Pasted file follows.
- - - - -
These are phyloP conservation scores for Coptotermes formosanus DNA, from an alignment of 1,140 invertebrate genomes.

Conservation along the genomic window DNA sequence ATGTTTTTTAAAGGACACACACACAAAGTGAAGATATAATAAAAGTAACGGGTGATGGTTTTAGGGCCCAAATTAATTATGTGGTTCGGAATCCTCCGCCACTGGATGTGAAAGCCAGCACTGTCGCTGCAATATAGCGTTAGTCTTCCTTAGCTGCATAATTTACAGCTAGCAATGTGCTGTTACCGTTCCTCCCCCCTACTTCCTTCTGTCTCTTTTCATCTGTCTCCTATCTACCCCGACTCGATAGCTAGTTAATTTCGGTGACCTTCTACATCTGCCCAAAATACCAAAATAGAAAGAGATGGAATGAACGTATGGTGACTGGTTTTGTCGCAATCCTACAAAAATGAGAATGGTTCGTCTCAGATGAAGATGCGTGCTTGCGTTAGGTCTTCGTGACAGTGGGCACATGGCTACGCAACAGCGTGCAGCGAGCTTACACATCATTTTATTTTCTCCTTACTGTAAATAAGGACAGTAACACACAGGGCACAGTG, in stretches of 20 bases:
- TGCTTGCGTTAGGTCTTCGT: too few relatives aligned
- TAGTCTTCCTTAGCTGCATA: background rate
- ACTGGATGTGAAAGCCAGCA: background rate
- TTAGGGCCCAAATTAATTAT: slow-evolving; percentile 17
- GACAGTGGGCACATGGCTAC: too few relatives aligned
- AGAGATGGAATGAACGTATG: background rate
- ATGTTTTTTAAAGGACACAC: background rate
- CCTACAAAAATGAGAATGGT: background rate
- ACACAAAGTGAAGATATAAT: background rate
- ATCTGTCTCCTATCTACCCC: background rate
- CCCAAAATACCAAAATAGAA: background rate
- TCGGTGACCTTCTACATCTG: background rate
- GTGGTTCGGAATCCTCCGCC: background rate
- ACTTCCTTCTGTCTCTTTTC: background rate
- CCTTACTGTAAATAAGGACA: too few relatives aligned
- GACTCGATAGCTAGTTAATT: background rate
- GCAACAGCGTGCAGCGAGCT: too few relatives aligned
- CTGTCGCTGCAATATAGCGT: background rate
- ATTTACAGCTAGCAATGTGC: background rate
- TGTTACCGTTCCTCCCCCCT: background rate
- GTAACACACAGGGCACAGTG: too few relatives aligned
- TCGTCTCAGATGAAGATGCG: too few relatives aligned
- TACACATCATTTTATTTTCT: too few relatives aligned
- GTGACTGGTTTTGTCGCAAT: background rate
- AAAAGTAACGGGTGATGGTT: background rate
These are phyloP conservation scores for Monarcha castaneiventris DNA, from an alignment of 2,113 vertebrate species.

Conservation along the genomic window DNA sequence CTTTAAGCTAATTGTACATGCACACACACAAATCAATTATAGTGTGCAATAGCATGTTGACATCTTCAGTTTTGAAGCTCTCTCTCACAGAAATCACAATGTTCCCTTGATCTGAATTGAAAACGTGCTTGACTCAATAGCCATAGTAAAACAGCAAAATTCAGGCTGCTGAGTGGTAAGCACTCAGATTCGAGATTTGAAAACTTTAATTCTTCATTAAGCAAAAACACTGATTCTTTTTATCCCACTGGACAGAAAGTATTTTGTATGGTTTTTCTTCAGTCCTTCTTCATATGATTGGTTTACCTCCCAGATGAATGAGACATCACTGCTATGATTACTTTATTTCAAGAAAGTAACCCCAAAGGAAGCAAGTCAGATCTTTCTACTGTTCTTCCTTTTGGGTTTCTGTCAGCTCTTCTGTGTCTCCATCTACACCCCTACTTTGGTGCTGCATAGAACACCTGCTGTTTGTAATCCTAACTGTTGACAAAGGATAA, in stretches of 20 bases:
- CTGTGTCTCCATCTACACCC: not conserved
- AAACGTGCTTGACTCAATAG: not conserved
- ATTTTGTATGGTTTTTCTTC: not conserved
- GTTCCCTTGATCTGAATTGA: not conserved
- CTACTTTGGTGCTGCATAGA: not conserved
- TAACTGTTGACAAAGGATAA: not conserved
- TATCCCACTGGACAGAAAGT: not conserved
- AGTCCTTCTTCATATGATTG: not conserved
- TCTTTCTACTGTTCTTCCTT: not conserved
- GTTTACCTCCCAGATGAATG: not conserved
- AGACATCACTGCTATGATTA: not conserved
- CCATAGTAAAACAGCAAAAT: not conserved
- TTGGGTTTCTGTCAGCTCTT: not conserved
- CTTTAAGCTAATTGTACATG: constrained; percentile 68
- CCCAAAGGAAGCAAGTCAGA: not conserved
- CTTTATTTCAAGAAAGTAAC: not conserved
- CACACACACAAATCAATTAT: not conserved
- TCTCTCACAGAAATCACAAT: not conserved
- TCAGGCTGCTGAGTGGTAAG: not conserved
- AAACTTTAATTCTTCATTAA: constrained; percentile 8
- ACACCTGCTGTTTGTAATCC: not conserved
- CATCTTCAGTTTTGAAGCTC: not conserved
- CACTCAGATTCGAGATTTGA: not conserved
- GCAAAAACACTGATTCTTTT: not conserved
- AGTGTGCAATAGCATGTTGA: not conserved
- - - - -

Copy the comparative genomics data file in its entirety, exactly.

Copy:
These are phyloP conservation scores for Coptotermes formosanus DNA, from an alignment of 1,140 invertebrate genomes.

Conservation along the genomic window DNA sequence ATGTTTTTTAAAGGACACACACACAAAGTGAAGATATAATAAAAGTAACGGGTGATGGTTTTAGGGCCCAAATTAATTATGTGGTTCGGAATCCTCCGCCACTGGATGTGAAAGCCAGCACTGTCGCTGCAATATAGCGTTAGTCTTCCTTAGCTGCATAATTTACAGCTAGCAATGTGCTGTTACCGTTCCTCCCCCCTACTTCCTTCTGTCTCTTTTCATCTGTCTCCTATCTACCCCGACTCGATAGCTAGTTAATTTCGGTGACCTTCTACATCTGCCCAAAATACCAAAATAGAAAGAGATGGAATGAACGTATGGTGACTGGTTTTGTCGCAATCCTACAAAAATGAGAATGGTTCGTCTCAGATGAAGATGCGTGCTTGCGTTAGGTCTTCGTGACAGTGGGCACATGGCTACGCAACAGCGTGCAGCGAGCTTACACATCATTTTATTTTCTCCTTACTGTAAATAAGGACAGTAACACACAGGGCACAGTG, in stretches of 20 bases:
- TGCTTGCGTTAGGTCTTCGT: too few relatives aligned
- TAGTCTTCCTTAGCTGCATA: background rate
- ACTGGATGTGAAAGCCAGCA: background rate
- TTAGGGCCCAAATTAATTAT: slow-evolving; percentile 17
- GACAGTGGGCACATGGCTAC: too few relatives aligned
- AGAGATGGAATGAACGTATG: background rate
- ATGTTTTTTAAAGGACACAC: background rate
- CCTACAAAAATGAGAATGGT: background rate
- ACACAAAGTGAAGATATAAT: background rate
- ATCTGTCTCCTATCTACCCC: background rate
- CCCAAAATACCAAAATAGAA: background rate
- TCGGTGACCTTCTACATCTG: background rate
- GTGGTTCGGAATCCTCCGCC: background rate
- ACTTCCTTCTGTCTCTTTTC: background rate
- CCTTACTGTAAATAAGGACA: too few relatives aligned
- GACTCGATAGCTAGTTAATT: background rate
- GCAACAGCGTGCAGCGAGCT: too few relatives aligned
- CTGTCGCTGCAATATAGCGT: background rate
- ATTTACAGCTAGCAATGTGC: background rate
- TGTTACCGTTCCTCCCCCCT: background rate
- GTAACACACAGGGCACAGTG: too few relatives aligned
- TCGTCTCAGATGAAGATGCG: too few relatives aligned
- TACACATCATTTTATTTTCT: too few relatives aligned
- GTGACTGGTTTTGTCGCAAT: background rate
- AAAAGTAACGGGTGATGGTT: background rate
These are phyloP conservation scores for Monarcha castaneiventris DNA, from an alignment of 2,113 vertebrate species.

Conservation along the genomic window DNA sequence CTTTAAGCTAATTGTACATGCACACACACAAATCAATTATAGTGTGCAATAGCATGTTGACATCTTCAGTTTTGAAGCTCTCTCTCACAGAAATCACAATGTTCCCTTGATCTGAATTGAAAACGTGCTTGACTCAATAGCCATAGTAAAACAGCAAAATTCAGGCTGCTGAGTGGTAAGCACTCAGATTCGAGATTTGAAAACTTTAATTCTTCATTAAGCAAAAACACTGATTCTTTTTATCCCACTGGACAGAAAGTATTTTGTATGGTTTTTCTTCAGTCCTTCTTCATATGATTGGTTTACCTCCCAGATGAATGAGACATCACTGCTATGATTACTTTATTTCAAGAAAGTAACCCCAAAGGAAGCAAGTCAGATCTTTCTACTGTTCTTCCTTTTGGGTTTCTGTCAGCTCTTCTGTGTCTCCATCTACACCCCTACTTTGGTGCTGCATAGAACACCTGCTGTTTGTAATCCTAACTGTTGACAAAGGATAA, in stretches of 20 bases:
- CTGTGTCTCCATCTACACCC: not conserved
- AAACGTGCTTGACTCAATAG: not conserved
- ATTTTGTATGGTTTTTCTTC: not conserved
- GTTCCCTTGATCTGAATTGA: not conserved
- CTACTTTGGTGCTGCATAGA: not conserved
- TAACTGTTGACAAAGGATAA: not conserved
- TATCCCACTGGACAGAAAGT: not conserved
- AGTCCTTCTTCATATGATTG: not conserved
- TCTTTCTACTGTTCTTCCTT: not conserved
- GTTTACCTCCCAGATGAATG: not conserved
- AGACATCACTGCTATGATTA: not conserved
- CCATAGTAAAACAGCAAAAT: not conserved
- TTGGGTTTCTGTCAGCTCTT: not conserved
- CTTTAAGCTAATTGTACATG: constrained; percentile 68
- CCCAAAGGAAGCAAGTCAGA: not conserved
- CTTTATTTCAAGAAAGTAAC: not conserved
- CACACACACAAATCAATTAT: not conserved
- TCTCTCACAGAAATCACAAT: not conserved
- TCAGGCTGCTGAGTGGTAAG: not conserved
- AAACTTTAATTCTTCATTAA: constrained; percentile 8
- ACACCTGCTGTTTGTAATCC: not conserved
- CATCTTCAGTTTTGAAGCTC: not conserved
- CACTCAGATTCGAGATTTGA: not conserved
- GCAAAAACACTGATTCTTTT: not conserved
- AGTGTGCAATAGCATGTTGA: not conserved